Congress MP, opposition decry Delhi bus fare hike

Congress MP, opposition decry Delhi bus fare hike

The decision was taken at a cabinet meeting of the Delhi government.
"The decision to hike the fare has been taken after seven years. The rate of the student pass has been increased after 30 years," Transport Minister Arvinder Singh Lovely said here after the cabinet meeting.

A Rs.3 ticket will now cost Rs.5, the Rs.7 ticket has been upped to Rs.10 and the Rs.10 to Rs.15. The government has also increased rates of the monthly pass, the daily pass and the student pass.

A daily pass that cost Rs.25 will now come for Rs.40 while monthly pass has gone up from Rs.450 to Rs.800. But the government has not increased fares for senior citizens (Rs.50 a month) and mediapersons (Rs.100 a month).

"We had not increased the fare earlier thinking that we will increase them when we  bring in the low floor buses and phase out blueline buses. We took the decision as the process of phasing out blueline buses has now started," Lovely told reporters.
"We have hiked the fares as we are bringing in low floor buses, which are very costly. The low floor buses are safe and comfortable. DTC has a expenditure of nearly Rs.577 crore. With this increase, the corporation will earn Rs.400 crore more."
According to the transport minister, talks were underway with the urban development ministry to allow commercial use of DTC bus depots. "Whatever profit we will earn from that would be given back to the people," he added.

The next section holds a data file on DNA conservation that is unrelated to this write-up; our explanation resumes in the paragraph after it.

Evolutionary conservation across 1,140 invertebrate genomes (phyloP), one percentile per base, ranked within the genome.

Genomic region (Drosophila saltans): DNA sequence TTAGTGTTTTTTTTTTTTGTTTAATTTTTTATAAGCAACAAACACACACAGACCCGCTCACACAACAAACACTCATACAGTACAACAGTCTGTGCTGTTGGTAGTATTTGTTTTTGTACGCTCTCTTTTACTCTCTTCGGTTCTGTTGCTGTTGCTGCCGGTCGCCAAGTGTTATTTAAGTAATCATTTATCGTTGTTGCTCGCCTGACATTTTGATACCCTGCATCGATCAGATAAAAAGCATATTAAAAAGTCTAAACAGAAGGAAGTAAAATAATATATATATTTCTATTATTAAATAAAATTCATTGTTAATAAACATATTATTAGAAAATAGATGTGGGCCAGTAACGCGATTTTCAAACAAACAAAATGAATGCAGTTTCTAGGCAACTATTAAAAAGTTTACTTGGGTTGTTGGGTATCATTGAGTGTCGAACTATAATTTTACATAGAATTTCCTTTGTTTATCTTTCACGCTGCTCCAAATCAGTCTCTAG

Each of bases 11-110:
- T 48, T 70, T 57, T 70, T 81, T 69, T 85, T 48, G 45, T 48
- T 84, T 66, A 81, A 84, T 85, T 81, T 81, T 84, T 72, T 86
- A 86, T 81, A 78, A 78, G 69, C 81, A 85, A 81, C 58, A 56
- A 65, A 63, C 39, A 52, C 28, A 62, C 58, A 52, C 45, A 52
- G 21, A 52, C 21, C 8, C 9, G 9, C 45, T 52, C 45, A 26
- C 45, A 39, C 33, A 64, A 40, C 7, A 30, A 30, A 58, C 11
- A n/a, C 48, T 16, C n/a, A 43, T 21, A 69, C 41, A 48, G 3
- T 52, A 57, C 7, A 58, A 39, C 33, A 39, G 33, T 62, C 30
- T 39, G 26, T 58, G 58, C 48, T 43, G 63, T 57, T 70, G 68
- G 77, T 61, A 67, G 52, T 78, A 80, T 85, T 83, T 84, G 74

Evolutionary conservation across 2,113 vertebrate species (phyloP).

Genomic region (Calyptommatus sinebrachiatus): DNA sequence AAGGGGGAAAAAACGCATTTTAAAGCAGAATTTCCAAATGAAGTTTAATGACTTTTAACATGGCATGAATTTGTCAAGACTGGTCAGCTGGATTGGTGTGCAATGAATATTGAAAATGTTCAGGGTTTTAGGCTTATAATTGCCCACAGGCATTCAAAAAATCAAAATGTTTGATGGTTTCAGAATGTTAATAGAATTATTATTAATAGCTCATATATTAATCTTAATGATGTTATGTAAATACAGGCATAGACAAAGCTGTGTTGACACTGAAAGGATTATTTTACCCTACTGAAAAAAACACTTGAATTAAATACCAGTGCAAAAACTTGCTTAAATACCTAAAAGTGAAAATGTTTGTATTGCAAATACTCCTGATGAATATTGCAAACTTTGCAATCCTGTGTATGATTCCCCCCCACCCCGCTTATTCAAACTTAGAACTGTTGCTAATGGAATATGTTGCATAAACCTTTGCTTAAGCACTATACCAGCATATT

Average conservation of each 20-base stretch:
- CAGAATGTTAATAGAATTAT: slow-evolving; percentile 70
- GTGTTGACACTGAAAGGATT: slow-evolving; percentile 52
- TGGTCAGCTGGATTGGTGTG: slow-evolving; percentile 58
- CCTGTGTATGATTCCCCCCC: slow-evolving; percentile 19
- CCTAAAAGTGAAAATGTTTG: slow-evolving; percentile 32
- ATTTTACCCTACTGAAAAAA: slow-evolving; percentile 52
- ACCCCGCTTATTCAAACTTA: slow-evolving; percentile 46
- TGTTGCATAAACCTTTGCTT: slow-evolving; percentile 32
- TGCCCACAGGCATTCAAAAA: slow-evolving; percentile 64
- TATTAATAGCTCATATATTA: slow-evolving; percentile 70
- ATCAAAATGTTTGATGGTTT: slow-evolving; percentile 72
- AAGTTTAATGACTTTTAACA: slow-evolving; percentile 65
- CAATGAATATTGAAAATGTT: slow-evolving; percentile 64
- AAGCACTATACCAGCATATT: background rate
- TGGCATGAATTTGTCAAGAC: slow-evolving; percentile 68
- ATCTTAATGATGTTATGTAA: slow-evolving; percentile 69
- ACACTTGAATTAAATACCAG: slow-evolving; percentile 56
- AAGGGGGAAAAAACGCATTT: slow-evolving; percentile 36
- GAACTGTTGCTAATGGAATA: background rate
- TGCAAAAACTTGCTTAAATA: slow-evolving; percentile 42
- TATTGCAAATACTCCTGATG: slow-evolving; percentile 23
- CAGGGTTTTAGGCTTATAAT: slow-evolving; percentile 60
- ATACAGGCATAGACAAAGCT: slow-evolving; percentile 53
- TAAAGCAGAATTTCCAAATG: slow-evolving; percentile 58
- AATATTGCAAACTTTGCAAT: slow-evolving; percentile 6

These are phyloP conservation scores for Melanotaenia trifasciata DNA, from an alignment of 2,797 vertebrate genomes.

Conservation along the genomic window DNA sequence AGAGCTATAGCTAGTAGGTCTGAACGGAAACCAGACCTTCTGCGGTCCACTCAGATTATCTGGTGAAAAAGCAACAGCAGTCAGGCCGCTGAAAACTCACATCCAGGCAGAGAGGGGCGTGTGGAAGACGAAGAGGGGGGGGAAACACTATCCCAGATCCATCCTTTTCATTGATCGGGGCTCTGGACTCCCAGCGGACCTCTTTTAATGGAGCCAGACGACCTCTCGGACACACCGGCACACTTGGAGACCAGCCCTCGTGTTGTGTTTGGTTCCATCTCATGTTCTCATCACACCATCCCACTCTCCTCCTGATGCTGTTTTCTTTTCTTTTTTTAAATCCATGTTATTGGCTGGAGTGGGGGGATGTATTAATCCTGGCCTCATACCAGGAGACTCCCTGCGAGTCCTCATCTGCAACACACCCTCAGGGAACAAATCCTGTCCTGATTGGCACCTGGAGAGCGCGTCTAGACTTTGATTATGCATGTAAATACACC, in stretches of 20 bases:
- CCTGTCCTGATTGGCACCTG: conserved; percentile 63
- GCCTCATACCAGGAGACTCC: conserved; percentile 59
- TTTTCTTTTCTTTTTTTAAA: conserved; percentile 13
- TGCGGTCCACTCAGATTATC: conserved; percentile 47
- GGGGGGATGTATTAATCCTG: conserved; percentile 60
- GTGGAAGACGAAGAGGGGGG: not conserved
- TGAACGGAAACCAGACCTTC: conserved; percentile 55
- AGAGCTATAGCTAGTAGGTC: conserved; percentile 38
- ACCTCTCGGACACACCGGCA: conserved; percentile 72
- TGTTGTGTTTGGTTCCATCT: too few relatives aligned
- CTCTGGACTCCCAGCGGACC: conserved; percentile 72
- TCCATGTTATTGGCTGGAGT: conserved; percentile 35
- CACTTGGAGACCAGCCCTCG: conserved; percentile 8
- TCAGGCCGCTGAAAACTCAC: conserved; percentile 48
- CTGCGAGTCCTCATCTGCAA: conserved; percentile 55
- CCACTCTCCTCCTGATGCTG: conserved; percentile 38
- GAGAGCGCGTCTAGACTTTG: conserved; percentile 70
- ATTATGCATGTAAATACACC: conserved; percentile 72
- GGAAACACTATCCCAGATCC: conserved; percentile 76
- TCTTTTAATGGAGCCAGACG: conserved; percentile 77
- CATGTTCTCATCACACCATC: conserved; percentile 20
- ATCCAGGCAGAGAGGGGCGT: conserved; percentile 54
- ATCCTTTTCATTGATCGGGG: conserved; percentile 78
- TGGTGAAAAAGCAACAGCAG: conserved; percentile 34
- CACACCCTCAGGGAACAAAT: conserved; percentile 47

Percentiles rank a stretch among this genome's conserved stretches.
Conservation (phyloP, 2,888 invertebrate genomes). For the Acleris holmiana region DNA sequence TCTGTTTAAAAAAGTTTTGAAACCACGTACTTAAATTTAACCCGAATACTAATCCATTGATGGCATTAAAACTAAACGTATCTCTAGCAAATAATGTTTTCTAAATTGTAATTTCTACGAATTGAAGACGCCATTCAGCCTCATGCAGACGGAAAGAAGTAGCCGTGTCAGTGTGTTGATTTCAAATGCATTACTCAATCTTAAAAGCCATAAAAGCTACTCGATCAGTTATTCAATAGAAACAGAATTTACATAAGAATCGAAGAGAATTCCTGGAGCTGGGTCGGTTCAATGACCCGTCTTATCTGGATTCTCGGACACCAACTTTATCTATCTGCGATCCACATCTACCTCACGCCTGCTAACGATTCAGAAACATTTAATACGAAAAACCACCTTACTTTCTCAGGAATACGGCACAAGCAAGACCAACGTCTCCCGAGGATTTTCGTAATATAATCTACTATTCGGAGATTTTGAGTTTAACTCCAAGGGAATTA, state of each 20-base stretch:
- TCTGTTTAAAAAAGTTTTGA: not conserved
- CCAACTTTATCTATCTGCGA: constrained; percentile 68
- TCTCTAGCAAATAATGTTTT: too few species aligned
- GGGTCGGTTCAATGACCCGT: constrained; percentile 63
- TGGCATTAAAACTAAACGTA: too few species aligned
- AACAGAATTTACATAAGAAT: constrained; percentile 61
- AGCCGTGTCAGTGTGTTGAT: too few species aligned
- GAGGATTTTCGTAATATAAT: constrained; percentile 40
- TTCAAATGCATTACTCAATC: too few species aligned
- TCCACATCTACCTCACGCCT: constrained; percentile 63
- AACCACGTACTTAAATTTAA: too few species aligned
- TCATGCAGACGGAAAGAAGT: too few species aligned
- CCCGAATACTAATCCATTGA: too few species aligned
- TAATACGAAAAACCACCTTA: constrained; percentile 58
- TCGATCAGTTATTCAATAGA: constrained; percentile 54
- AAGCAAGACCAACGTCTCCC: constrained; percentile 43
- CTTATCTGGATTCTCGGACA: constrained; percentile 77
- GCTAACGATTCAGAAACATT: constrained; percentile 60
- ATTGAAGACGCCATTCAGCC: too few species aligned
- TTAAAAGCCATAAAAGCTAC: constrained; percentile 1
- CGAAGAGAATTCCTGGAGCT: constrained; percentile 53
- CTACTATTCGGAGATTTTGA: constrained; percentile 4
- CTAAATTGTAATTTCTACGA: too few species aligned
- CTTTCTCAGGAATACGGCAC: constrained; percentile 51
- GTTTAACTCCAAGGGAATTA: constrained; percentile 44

The decision came in for flak from the ruling Congress, the opposition Bharatiya Janata Party (BJP) and daily commuters.

Even Delhi Congress chief J.P. Agarwal, MP from Northeast Delhi, is unhappy.
"I am not aware of the details but I am definitely unhappy about this bus fare hike and can completely empathise with the common man," said Agarwal.
"While a hike in the fare has been due, this is not the right time to increase fares. People are still reeling under recession," Aggarwal told IANS.
Demanding an immediate roll-back and threatening street protests, BJP's leader of opposition in the Delhi Assembly V.K. Malhotra said the increase in bus fares was a "double whammy" for the poor.

"In an environment of unprecedented inflation, when people of weaker sections of society are struggling to make ends meet, this increase in bus fares hits them where it hurts them the most," the senior BJP leader said.
"They don't want poor people to live. It has become impossible to travel. How can they do this? Cost of all essential things, including sugar, vegetables and pulses have gone up. Now this. This is not justified," said Vimla Devi, 55, who works as a housemaid.

"Delhi Metro is also planning to increase its fares and the government is also planning to increase water prices. Where will the common person go," said homemaker Vimlesh Gupta.    

"The hike will not just affect the common man but also the student community, which generally has a very tight monthly budget. What this drastic hike will do is either force students not to travel by DTC or travel ticketless," added student activist Amulya Nidhi.